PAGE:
Having covered devices (computers, phones & tablets) a few months ago I thought it would make sense to look at the main thing you need to actually make the most use of them. Namely an internet connection. Most of you reading will already have an internet connection of course but I thought that it was still worth writing a guide not just for the uninitiated but also to review what’s sorts of services are available in the area and maybe try and help people who may be a few miles outside the village and suffer from poor speeds.
The main type of broadband comes through your phone line. There are 2 types, the older slower ADSL line which offers speeds up to 24 Mbits per second (I will go in to more detail of what a Mega Bit is on the website – for now just accept my word that more is better). And Superfast Fibre (VDSL) broadband which can give you speeds of up to 76 Mbits per second. These are theoretical maximum speeds and your actual speed will depend on how far away you are from the BT exchange (for ADSL lines) or how far from your nearest green BT cabinet you are (for VDSL). In the future there will be Ultra Fast Broadband available from BT which involves replacing the current phone lines with fibre optic cable and can provide speeds up to 1 Gigabit per second (or 1000 Mbits). When this will arrive for all is not clear, you may have vague memories of the before times and Boris Johnson promising we would all have it by 2025 but given everything that’s happened since it may be pushed back a few years.
In this area you can order broadband through many different companies (BT, Sky, Talk Talk etc.) but ultimately these are all what’s known as BT Wholesale products since all the lines and equipment are supplied by BT. In larger towns and cities some companies have been able to put in their own infrastructure for Broadband (the biggest being Virgin Media who can offer faster speeds through their cable network).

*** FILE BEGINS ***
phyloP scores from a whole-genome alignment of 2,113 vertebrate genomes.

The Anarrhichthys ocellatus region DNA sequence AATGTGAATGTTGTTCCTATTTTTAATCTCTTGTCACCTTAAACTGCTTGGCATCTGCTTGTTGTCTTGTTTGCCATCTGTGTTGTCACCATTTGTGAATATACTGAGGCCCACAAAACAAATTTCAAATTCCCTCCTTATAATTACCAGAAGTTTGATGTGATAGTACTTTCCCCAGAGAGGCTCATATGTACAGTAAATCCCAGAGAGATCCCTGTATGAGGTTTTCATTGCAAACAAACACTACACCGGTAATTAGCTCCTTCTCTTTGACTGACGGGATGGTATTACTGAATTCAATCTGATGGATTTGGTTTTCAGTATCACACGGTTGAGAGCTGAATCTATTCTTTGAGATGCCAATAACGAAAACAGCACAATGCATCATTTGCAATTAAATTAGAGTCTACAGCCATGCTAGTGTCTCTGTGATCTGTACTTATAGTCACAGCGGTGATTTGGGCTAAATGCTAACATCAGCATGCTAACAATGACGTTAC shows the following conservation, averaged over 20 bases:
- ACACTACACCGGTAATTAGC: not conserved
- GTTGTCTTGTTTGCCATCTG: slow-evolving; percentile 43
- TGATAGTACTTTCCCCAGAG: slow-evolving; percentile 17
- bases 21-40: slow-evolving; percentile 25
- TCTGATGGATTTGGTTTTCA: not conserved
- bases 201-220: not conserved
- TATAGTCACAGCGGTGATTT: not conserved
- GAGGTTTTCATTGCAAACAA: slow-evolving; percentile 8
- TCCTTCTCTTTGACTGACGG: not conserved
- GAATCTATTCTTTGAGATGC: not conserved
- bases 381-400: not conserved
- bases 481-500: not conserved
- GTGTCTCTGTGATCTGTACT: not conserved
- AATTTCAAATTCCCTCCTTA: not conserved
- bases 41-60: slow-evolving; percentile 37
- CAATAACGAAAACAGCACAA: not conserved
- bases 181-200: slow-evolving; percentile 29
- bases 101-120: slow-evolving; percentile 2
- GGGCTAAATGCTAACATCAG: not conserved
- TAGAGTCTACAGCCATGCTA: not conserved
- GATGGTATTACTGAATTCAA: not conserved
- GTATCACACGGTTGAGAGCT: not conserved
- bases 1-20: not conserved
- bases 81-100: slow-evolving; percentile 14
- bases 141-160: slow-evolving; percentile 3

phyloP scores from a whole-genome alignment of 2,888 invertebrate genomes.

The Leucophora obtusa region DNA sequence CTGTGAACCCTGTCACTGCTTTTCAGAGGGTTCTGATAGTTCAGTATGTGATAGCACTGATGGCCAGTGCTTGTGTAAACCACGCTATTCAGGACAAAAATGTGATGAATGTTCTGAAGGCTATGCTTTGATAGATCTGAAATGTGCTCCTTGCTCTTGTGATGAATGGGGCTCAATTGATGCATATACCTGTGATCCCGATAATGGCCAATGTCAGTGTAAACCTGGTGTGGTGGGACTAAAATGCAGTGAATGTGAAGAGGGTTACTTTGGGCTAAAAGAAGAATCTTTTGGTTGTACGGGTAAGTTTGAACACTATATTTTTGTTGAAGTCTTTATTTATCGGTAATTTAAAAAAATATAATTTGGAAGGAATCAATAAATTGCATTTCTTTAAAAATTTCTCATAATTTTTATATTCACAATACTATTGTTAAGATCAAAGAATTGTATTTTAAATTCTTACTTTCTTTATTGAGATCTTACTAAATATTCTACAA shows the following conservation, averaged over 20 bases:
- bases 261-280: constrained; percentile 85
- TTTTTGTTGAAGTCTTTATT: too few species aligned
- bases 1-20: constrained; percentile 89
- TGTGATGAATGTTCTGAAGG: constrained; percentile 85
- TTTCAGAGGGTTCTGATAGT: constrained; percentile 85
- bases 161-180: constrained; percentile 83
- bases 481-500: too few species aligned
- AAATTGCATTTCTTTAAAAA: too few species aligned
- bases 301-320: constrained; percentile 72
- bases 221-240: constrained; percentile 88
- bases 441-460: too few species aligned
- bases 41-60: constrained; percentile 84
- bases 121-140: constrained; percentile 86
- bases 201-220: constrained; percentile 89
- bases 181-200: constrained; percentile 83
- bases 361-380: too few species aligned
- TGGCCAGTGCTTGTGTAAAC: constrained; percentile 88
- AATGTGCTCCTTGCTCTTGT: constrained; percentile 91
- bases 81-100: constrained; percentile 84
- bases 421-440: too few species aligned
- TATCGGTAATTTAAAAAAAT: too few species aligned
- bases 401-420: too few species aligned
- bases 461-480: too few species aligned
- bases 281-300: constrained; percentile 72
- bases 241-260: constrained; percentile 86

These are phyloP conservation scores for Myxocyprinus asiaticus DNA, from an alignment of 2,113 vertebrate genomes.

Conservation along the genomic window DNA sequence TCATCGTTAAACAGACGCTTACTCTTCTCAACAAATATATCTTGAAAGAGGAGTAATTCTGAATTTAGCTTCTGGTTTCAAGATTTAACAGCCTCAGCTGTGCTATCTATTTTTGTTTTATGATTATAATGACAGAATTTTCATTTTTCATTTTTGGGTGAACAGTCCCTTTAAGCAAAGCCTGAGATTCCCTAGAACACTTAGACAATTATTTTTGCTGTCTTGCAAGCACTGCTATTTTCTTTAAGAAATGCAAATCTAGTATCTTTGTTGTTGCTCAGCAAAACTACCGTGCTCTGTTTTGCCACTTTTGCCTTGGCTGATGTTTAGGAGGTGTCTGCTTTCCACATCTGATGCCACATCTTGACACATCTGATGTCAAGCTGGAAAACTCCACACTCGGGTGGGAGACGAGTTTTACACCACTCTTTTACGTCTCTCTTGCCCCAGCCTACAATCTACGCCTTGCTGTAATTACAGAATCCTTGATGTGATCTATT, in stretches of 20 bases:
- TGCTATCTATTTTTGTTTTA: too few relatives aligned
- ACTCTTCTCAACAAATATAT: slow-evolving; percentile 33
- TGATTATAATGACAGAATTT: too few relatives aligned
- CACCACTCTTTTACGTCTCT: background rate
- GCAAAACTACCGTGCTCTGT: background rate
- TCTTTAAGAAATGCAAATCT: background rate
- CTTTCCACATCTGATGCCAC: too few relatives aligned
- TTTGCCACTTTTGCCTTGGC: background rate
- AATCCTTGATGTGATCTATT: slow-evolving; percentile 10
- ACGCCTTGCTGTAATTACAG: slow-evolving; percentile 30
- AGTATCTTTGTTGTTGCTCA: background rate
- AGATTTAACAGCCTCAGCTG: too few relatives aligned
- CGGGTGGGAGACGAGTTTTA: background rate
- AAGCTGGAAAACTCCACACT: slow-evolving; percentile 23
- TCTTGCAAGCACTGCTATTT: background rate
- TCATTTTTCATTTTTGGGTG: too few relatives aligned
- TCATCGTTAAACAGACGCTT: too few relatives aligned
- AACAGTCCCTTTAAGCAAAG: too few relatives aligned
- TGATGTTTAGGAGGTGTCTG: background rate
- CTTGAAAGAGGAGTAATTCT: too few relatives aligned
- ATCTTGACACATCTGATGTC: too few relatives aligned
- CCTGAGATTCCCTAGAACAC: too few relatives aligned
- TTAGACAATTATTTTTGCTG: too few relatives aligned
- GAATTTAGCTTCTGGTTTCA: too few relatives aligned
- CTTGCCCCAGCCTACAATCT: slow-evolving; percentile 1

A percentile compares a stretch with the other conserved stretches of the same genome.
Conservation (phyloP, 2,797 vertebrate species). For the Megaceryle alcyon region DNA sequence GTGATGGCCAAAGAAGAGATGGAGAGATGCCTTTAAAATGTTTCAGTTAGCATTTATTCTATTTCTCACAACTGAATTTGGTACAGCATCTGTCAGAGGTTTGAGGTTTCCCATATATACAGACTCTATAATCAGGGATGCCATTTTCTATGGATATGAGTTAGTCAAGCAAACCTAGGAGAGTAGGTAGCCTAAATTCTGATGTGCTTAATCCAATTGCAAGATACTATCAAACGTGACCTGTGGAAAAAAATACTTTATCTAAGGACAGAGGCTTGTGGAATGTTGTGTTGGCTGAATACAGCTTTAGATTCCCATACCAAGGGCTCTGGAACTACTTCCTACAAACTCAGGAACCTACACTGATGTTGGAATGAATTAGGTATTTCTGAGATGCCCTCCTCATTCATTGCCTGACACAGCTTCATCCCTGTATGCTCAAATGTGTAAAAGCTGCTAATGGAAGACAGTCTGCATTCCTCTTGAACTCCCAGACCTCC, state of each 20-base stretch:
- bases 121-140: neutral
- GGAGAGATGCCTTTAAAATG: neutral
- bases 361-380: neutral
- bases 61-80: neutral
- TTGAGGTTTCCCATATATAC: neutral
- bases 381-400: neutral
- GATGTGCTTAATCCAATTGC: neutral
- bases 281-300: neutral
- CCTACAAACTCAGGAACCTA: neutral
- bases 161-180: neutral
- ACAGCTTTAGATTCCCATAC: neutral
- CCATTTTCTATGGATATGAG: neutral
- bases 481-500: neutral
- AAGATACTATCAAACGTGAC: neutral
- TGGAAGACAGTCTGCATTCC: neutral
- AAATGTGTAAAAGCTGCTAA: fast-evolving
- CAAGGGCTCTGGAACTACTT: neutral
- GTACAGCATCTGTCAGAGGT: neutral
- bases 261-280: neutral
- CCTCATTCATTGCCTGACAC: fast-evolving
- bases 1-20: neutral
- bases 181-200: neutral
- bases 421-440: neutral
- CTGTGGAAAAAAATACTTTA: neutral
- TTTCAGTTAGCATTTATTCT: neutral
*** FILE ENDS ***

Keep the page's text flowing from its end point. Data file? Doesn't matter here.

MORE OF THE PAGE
So that’s your basic fixed line options but what if you already have broadband and aren’t happy with your speeds. Many people who live too far away from their local cabinet or the Mayfield exchange might struggle with very slow speeds. All is not lost though. Firstly there are a few areas where full fibre cables have already been fitted to connect people under the Wealden build scheme from a few years ago but were too far away from the cabinet for VDSL so its worth checking with BT if that’s the case.
The next option (and I’m going in likely cost order here from cheapest to most expensive) is to use 4g mobile broadband (EE, Three UK, Vodafone etc.) and ditch the landline based broadband. Signal coverage varies greatly from area to area and provider to provider (especially in Mayfield although Five Ashes fares better) but you can try and boost this by using a special 4g router and fitting an external antennae.
If you find that your mobile signal is too slow no matter what you try then Satellite broadband might be worth investigating. This is often fairly expensive and requires a dish be fitted. Speeds are ok but not really suitable for things like online gaming since your internet is beaming down from space.
Lastly (and in all likelihood most expensively) there are ways to try and get a full fibre connection ahead of BT’s official roll out. This basically requires that the cost of getting the fibre cable to your property is paid by you and so depending on how long the cable is and where it needs to get through this can be thousands of pounds. That said its possible to split your cost if you have a close neighbour who is willing to go halves and you might be eligible for government grants that can reduce the costs significantly too.